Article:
Building a booting kernel for Android using their own code still eludes me. I guess it would help if I knew anything at all about the ARM platform, as I have no idea what I am doing. Still, the code dump fails the “anyone should be able to build it” test rather strongly, judging from posts on the android mailing lists.
Build problems aside, the more egregious failure of the Android open source project is the lack of the “upstream first” mentality. Most Linux software providers follow this strategy to a large extent, which is simply: any patch that goes in my distribution should go to the mainline kernel first. The benefits are obvious: no need to maintain a fork forever, and everyone gets the goods as soon as possible. Even if the patch only serves the developer’s own interests, upstreaming it often has the benefit of vetting the interfaces and producing more universal APIs (the wakelocks discussion that followed the code dump is an example of this done backwards).
Google, however, sadly took the other road: get the product out the door, then worry about pushing bits upstream when we get a chance. The problem is “when we get a chance” never, ever happens, and there’s no motivation to push changes upstream when your product has shipped and it’s now forever in deep maintenance mode. That job of upstreaming is left to the community.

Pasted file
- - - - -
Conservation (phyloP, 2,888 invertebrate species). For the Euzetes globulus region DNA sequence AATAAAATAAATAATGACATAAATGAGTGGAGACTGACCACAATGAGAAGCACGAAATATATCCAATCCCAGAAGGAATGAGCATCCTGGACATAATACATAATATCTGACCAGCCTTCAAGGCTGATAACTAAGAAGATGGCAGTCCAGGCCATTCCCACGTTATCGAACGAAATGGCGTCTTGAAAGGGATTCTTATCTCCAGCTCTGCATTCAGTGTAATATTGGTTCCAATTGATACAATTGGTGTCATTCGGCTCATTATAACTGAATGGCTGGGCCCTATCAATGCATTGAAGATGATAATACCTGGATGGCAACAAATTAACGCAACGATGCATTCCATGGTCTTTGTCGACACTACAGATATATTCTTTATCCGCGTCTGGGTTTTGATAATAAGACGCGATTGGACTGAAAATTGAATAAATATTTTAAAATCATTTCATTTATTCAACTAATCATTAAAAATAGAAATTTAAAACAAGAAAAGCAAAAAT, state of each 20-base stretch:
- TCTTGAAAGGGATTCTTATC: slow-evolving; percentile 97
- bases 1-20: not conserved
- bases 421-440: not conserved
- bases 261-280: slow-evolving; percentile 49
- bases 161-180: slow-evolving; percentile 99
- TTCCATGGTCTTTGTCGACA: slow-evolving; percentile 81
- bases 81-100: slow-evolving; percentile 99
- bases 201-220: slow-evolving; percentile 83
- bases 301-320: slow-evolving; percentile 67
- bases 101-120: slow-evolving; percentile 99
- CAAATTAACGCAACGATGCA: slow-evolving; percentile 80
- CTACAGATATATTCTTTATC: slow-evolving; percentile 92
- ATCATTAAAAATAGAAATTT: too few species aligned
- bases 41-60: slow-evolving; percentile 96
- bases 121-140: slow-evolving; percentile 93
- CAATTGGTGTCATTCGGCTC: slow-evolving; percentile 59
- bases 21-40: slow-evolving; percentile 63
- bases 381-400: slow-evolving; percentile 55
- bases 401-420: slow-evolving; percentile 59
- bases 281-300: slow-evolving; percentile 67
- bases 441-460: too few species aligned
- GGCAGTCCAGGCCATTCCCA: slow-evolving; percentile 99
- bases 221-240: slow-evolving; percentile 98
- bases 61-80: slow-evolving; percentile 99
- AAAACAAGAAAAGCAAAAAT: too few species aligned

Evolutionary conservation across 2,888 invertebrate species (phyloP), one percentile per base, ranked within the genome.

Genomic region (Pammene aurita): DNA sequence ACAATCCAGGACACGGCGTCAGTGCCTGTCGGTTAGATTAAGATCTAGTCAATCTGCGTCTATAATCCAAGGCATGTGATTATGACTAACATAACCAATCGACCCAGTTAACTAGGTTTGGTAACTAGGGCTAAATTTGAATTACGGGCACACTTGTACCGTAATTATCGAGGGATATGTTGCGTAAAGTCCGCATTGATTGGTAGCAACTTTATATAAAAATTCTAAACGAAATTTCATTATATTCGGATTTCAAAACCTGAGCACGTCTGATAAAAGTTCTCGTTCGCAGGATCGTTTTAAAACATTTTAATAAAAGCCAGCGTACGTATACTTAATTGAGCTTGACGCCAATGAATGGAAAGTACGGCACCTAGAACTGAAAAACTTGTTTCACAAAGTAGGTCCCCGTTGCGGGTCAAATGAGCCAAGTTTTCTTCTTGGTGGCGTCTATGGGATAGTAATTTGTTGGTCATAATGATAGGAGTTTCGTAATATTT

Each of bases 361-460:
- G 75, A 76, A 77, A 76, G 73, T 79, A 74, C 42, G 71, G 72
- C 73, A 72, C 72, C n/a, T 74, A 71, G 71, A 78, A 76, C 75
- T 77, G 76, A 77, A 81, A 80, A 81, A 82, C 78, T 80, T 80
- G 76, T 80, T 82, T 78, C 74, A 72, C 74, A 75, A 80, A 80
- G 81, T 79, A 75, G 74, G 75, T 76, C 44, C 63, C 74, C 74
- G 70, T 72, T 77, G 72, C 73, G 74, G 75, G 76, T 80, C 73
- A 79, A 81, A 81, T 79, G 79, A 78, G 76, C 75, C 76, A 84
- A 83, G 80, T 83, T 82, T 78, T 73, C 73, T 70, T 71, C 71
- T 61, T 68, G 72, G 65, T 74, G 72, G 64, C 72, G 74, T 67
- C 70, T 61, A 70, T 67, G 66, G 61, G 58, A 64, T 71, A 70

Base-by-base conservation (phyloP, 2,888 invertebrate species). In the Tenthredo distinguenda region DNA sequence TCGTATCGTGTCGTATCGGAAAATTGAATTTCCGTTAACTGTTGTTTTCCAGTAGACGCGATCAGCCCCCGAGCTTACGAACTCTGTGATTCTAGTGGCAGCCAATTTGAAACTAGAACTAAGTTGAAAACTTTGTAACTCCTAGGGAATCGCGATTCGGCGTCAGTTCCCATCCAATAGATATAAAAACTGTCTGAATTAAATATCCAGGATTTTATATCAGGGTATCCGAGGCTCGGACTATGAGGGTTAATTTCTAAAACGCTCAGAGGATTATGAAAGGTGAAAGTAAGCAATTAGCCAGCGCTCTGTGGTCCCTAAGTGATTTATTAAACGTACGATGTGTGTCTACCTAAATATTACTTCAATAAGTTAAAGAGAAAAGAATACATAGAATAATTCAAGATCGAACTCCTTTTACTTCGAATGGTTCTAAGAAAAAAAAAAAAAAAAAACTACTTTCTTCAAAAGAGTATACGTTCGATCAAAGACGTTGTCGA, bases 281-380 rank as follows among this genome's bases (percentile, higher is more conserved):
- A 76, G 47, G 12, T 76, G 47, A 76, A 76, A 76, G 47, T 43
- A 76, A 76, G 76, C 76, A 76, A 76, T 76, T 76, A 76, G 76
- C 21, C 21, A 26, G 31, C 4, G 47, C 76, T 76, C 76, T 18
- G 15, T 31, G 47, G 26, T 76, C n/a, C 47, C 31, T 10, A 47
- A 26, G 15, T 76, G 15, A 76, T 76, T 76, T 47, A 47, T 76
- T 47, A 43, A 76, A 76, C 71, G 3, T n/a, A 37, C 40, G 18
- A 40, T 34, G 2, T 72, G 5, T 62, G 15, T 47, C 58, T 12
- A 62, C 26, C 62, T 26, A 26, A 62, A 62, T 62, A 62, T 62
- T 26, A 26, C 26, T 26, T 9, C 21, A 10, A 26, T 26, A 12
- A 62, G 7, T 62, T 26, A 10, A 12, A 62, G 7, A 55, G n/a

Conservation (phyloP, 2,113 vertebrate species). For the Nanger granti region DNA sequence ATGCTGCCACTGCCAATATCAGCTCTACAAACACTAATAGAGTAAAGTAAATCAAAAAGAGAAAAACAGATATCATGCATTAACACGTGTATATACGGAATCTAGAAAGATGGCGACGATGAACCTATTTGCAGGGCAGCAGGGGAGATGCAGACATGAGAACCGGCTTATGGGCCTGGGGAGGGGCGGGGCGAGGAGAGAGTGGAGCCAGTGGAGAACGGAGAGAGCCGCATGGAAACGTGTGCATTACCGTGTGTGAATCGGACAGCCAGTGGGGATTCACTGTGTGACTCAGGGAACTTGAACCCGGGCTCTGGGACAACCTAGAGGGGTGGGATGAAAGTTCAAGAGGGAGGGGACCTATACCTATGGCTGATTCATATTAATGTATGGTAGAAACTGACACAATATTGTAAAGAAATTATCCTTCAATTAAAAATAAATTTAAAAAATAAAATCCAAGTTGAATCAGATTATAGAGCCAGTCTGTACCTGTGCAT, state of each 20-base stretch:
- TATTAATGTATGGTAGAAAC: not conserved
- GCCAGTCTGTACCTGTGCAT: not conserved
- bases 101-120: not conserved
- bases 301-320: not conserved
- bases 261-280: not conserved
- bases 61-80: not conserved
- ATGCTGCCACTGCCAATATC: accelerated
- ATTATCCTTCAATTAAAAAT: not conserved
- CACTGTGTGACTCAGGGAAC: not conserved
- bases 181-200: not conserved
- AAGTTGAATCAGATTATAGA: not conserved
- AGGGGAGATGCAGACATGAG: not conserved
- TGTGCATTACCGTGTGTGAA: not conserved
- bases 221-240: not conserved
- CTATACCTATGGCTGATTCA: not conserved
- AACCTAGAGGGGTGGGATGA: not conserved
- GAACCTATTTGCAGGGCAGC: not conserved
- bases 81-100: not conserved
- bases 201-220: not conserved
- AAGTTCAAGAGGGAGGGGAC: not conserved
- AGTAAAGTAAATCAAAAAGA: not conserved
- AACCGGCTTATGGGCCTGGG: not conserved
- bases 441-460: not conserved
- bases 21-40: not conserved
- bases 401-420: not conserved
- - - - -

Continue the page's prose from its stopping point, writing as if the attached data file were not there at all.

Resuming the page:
So far there’s no real indication (apart from the userland stuff) that you actually can build the G1 kernel and userland from the code dump. Google engineers are unclear whether everything on the phone is in the codebase (clearly some proprietary bits are not). Meanwhile they have their own fork of qemu, their own fork of the kernel, their own fork of webkit, and so on.
I suppose we should not fault Google too hard: after all, some code is better than no code at all. And if they want to maintain forks of .* forever, that is clearly their prerogative. However, had they worked more closely with the community at the start, the Android platform would be stronger today. They might already have a decent wireless driver, for example.